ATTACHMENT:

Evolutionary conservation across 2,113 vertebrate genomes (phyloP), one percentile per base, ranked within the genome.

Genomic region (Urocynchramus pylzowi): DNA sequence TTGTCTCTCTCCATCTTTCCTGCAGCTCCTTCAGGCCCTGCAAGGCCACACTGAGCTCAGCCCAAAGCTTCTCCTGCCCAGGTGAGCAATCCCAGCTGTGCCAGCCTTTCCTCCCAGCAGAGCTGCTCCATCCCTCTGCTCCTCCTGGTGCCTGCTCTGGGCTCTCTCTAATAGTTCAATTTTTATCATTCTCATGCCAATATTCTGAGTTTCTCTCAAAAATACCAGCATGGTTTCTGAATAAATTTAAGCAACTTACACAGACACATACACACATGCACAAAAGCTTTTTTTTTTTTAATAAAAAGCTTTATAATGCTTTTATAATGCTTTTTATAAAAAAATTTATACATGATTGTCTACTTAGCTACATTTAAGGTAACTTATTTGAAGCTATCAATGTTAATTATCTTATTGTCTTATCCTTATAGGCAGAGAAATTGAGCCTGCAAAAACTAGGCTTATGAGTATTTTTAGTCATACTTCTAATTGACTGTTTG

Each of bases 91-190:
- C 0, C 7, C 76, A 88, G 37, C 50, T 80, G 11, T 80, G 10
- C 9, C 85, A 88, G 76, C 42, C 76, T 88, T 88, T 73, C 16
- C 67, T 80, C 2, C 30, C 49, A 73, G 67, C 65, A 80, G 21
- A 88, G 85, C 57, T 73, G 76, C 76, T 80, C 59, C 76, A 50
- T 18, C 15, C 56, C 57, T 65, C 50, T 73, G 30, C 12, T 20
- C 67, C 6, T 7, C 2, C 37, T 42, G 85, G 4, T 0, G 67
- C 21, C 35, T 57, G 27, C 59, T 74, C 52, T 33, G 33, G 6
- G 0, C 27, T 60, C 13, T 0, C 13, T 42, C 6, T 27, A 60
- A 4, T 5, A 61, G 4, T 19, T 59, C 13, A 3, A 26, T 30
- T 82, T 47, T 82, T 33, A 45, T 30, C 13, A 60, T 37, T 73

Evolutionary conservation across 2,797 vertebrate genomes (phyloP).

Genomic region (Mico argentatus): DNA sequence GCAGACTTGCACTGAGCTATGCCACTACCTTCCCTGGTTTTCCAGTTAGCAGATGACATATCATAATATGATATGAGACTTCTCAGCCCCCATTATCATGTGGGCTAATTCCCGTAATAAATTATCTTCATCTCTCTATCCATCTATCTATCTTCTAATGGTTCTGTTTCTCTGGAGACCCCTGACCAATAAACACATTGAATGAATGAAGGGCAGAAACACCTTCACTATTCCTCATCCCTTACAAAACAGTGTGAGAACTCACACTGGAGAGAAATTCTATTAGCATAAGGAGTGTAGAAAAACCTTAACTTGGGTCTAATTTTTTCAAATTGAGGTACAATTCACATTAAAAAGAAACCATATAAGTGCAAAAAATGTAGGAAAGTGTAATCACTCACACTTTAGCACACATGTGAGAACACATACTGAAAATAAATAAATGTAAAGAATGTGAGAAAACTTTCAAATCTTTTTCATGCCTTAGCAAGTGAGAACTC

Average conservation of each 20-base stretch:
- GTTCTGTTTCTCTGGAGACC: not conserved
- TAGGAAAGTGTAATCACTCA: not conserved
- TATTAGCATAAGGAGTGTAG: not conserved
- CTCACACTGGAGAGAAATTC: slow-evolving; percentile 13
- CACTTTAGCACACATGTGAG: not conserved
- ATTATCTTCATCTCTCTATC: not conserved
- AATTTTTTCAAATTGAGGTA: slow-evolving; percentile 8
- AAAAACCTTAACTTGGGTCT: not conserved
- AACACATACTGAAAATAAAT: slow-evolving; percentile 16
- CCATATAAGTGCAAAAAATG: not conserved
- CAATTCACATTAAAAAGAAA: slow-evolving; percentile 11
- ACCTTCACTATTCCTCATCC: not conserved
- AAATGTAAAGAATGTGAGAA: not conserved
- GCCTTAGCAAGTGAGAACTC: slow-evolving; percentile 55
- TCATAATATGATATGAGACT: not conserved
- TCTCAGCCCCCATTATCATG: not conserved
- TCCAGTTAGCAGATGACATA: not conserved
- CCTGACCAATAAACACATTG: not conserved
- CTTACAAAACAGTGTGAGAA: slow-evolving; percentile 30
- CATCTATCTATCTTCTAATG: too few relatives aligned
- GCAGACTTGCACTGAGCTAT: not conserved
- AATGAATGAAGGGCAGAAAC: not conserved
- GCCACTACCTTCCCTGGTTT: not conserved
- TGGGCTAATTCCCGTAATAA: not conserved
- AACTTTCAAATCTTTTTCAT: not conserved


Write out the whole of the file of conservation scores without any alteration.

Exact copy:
Evolutionary conservation across 2,113 vertebrate genomes (phyloP), one percentile per base, ranked within the genome.

Genomic region (Urocynchramus pylzowi): DNA sequence TTGTCTCTCTCCATCTTTCCTGCAGCTCCTTCAGGCCCTGCAAGGCCACACTGAGCTCAGCCCAAAGCTTCTCCTGCCCAGGTGAGCAATCCCAGCTGTGCCAGCCTTTCCTCCCAGCAGAGCTGCTCCATCCCTCTGCTCCTCCTGGTGCCTGCTCTGGGCTCTCTCTAATAGTTCAATTTTTATCATTCTCATGCCAATATTCTGAGTTTCTCTCAAAAATACCAGCATGGTTTCTGAATAAATTTAAGCAACTTACACAGACACATACACACATGCACAAAAGCTTTTTTTTTTTTAATAAAAAGCTTTATAATGCTTTTATAATGCTTTTTATAAAAAAATTTATACATGATTGTCTACTTAGCTACATTTAAGGTAACTTATTTGAAGCTATCAATGTTAATTATCTTATTGTCTTATCCTTATAGGCAGAGAAATTGAGCCTGCAAAAACTAGGCTTATGAGTATTTTTAGTCATACTTCTAATTGACTGTTTG

Each of bases 91-190:
- C 0, C 7, C 76, A 88, G 37, C 50, T 80, G 11, T 80, G 10
- C 9, C 85, A 88, G 76, C 42, C 76, T 88, T 88, T 73, C 16
- C 67, T 80, C 2, C 30, C 49, A 73, G 67, C 65, A 80, G 21
- A 88, G 85, C 57, T 73, G 76, C 76, T 80, C 59, C 76, A 50
- T 18, C 15, C 56, C 57, T 65, C 50, T 73, G 30, C 12, T 20
- C 67, C 6, T 7, C 2, C 37, T 42, G 85, G 4, T 0, G 67
- C 21, C 35, T 57, G 27, C 59, T 74, C 52, T 33, G 33, G 6
- G 0, C 27, T 60, C 13, T 0, C 13, T 42, C 6, T 27, A 60
- A 4, T 5, A 61, G 4, T 19, T 59, C 13, A 3, A 26, T 30
- T 82, T 47, T 82, T 33, A 45, T 30, C 13, A 60, T 37, T 73

Evolutionary conservation across 2,797 vertebrate genomes (phyloP).

Genomic region (Mico argentatus): DNA sequence GCAGACTTGCACTGAGCTATGCCACTACCTTCCCTGGTTTTCCAGTTAGCAGATGACATATCATAATATGATATGAGACTTCTCAGCCCCCATTATCATGTGGGCTAATTCCCGTAATAAATTATCTTCATCTCTCTATCCATCTATCTATCTTCTAATGGTTCTGTTTCTCTGGAGACCCCTGACCAATAAACACATTGAATGAATGAAGGGCAGAAACACCTTCACTATTCCTCATCCCTTACAAAACAGTGTGAGAACTCACACTGGAGAGAAATTCTATTAGCATAAGGAGTGTAGAAAAACCTTAACTTGGGTCTAATTTTTTCAAATTGAGGTACAATTCACATTAAAAAGAAACCATATAAGTGCAAAAAATGTAGGAAAGTGTAATCACTCACACTTTAGCACACATGTGAGAACACATACTGAAAATAAATAAATGTAAAGAATGTGAGAAAACTTTCAAATCTTTTTCATGCCTTAGCAAGTGAGAACTC

Average conservation of each 20-base stretch:
- GTTCTGTTTCTCTGGAGACC: not conserved
- TAGGAAAGTGTAATCACTCA: not conserved
- TATTAGCATAAGGAGTGTAG: not conserved
- CTCACACTGGAGAGAAATTC: slow-evolving; percentile 13
- CACTTTAGCACACATGTGAG: not conserved
- ATTATCTTCATCTCTCTATC: not conserved
- AATTTTTTCAAATTGAGGTA: slow-evolving; percentile 8
- AAAAACCTTAACTTGGGTCT: not conserved
- AACACATACTGAAAATAAAT: slow-evolving; percentile 16
- CCATATAAGTGCAAAAAATG: not conserved
- CAATTCACATTAAAAAGAAA: slow-evolving; percentile 11
- ACCTTCACTATTCCTCATCC: not conserved
- AAATGTAAAGAATGTGAGAA: not conserved
- GCCTTAGCAAGTGAGAACTC: slow-evolving; percentile 55
- TCATAATATGATATGAGACT: not conserved
- TCTCAGCCCCCATTATCATG: not conserved
- TCCAGTTAGCAGATGACATA: not conserved
- CCTGACCAATAAACACATTG: not conserved
- CTTACAAAACAGTGTGAGAA: slow-evolving; percentile 30
- CATCTATCTATCTTCTAATG: too few relatives aligned
- GCAGACTTGCACTGAGCTAT: not conserved
- AATGAATGAAGGGCAGAAAC: not conserved
- GCCACTACCTTCCCTGGTTT: not conserved
- TGGGCTAATTCCCGTAATAA: not conserved
- AACTTTCAAATCTTTTTCAT: not conserved